THOUGH THEY were together for only three years and released just two albums, 1960s ensemble Sweeney’s Men enjoy legendary status in folk and folk-rock circles.
The group’s musical innovations anticipated much of what followed in folk and trad in the 1970s while, post-Sweeneys, its members went on to be key figures in the likes of Planxty, De Dannan, Steeleye Span, Wings, and The Pogues.
Now, after a hiatus of more than 40 years, Sweeney’s Men have re-formed for a short tour, which comes to the Town Hall Theatre on Friday November 15, featuring the classic line-up of Andy Irvine, Terry Woods, and Johnny Moynihan.
It was in Galway that Sweeney’s Men first made their bow, in 1966, with a summer residency in the Enda Hotel on Dominick Street. The original line up featured Irvine, Moynihan, and ‘Galway’ Joe Dolan. Dolan left within the year, to be replaced by Terry Woods and this was the line-up which recorded the band’s first album, Sweeney’s Men (1968 ). Music journalist Colin Harper has written of the album: “Capturing the dustbowl-Celtic-hillbilly magic of the classic line-up it would be a source book for every British and Irish progressive folk act of note for years to come.”
While Sweeney’s Men had emerged on the wave of the folk revival, the group had a distinctive sound that set them apart from The Dubliners or The Clancy Brothers.
“We were a string band more than an Irish music band,” Johnny Moynihan has said of the group. Moynihan is credited with introducing the bouzouki to Irish music and when added to Irvine’s mandolin and Woods’ 12-string guitar, it gave Sweeney’s Men a ‘double-stringed’ sound that was unique at the time.
“There weren’t too many other people doing what we were doing,” Terry Woods tells me, as he reflects on the group’s emergence. “The three of us all hung out together pre-Sweeney’s Men. There was a particular gig in the Neptune Rowing Club in Dublin on a Friday night, we all went to that. We also went to the fleadh in Clare. I remember us watching the 1966 World Cup Final in Sixmilebridge, we were all camping in Johnny Moynihan’s VW van which became the Sweeney’s Men wagon while we were touring around the country.”
Sweeney’s Men drew their material not just from Irish music but Americana, a particular passion of Terry Woods, who had somehow managed to build a collection of Carter Family records.
“It was very hard to get them, I can tell you that,” he declares. “The Christian Brothers had put me off all things Irish and I never really got into English pop music. In all honesty I don’t know how I ended up with this American old-timey thing but it just worked for me.
“One of the first things I learned to play was the five string banjo and in those days you couldn’t get anyone to teach you how to play it, and there were no books or records you could learn off but I managed to do it somehow, it just seemed to be a natural thing for me.”
It was a period of much experimentation and exploration and, no sooner had the first album been recorded than Andy Irvine departed for an extended trip to the Balkans. His replacement was electric guitarist Henry McCullough, signalling a new shift in the group’s direction.
“Johnny had met Henry and at that point music was getting into an experimental stage,” Woods explains. “There were a lot of crossover things happening and personally I was interested in going electric. I was influenced very much by what Bob Dylan was doing and The Byrds and The Band and I wanted to take folk music into that vein, people like Tim Hardin was one of my favourite songwriters.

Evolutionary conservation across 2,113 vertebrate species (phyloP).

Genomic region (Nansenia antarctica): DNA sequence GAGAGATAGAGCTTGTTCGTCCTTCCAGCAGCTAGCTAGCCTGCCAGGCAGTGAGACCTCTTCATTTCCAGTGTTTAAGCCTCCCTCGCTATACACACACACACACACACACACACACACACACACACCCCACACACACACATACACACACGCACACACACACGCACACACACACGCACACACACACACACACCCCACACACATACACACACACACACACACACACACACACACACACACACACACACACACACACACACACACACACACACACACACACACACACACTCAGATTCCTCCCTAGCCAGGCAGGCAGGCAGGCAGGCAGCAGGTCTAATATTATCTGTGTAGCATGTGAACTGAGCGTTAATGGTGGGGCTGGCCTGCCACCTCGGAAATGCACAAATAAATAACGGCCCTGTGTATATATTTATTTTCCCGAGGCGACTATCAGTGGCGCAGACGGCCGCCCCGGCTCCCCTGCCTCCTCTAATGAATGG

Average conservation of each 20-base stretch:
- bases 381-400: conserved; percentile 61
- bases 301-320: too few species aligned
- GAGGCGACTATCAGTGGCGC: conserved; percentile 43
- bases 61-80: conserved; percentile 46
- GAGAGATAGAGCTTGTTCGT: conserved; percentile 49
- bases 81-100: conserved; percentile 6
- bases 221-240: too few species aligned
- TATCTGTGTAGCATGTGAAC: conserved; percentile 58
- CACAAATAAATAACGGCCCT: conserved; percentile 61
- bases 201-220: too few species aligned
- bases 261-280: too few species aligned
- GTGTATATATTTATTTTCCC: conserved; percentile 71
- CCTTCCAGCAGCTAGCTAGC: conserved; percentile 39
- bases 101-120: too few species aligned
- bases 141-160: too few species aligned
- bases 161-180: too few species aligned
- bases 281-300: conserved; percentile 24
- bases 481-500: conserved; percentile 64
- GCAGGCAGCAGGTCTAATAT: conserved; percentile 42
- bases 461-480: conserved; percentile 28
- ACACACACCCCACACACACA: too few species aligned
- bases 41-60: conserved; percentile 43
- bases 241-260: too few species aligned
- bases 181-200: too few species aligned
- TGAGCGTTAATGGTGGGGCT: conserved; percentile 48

“For me it was a very natural thing to do, though I remember we were booed off at the Cambridge Folk Festival because we had an electric guitar. Nevertheless that’s the direction I wanted to go in and after Sweeney’s Men I ended up being one of the founder members of Steeleye Span.”
McCullough’s stay was short-lived as he was coaxed away to join Joe Cocker, and later, Paul McCartney’s Wings. He does not appear on the group’s second and final album, The Tracks of Sweeney, though he does contribute a couple of compositions to the disc. Tracks found the group (now consisting of just Woods and Moynihan ) including more original material and dabbling in folk psychedelia like Woods’ ‘Brain Jam’. The album was released in December 1969, but the group had already split and gone their separate ways.
Fast forward to summer of 2012 and Sweeney’s Men have reconvened to take part in Andy Irvine’s 70th birthday concert in Dublin.
“We had a lot of fun rehearsing, a lot of laughs and remembrances,” Woods admits. “The gig itself went very well, the audience reaction was exceptional. Personally I don’t think there were many people at that show who would have even been around when Sweeney’s Men were playing but the reaction was really good. So the three of us thought ‘Maybe we should do something else’ and Andy then suggested a few shows, and November was the only time he had available because of his own work schedule and that’s how the tour came about.”
I ask Woods what kind of material audiences can expect the band to perform.
“When we were rehearsing and looking at stuff to do, I suggested we start at the beginning,” he replies. “So we’ve been doing the earlier stuff and concentrating on music we did up to the first album because that was the stuff people know us best from and I think that’s what we’ll be focusing on.”
Woods reveals there are no plans to record any of these re-union shows so this really is a once-in-a-lifetime chance to catch Sweeney’s Men live.
Tickets are available from the Town Hall on 091 - 569777 and www.tht.ie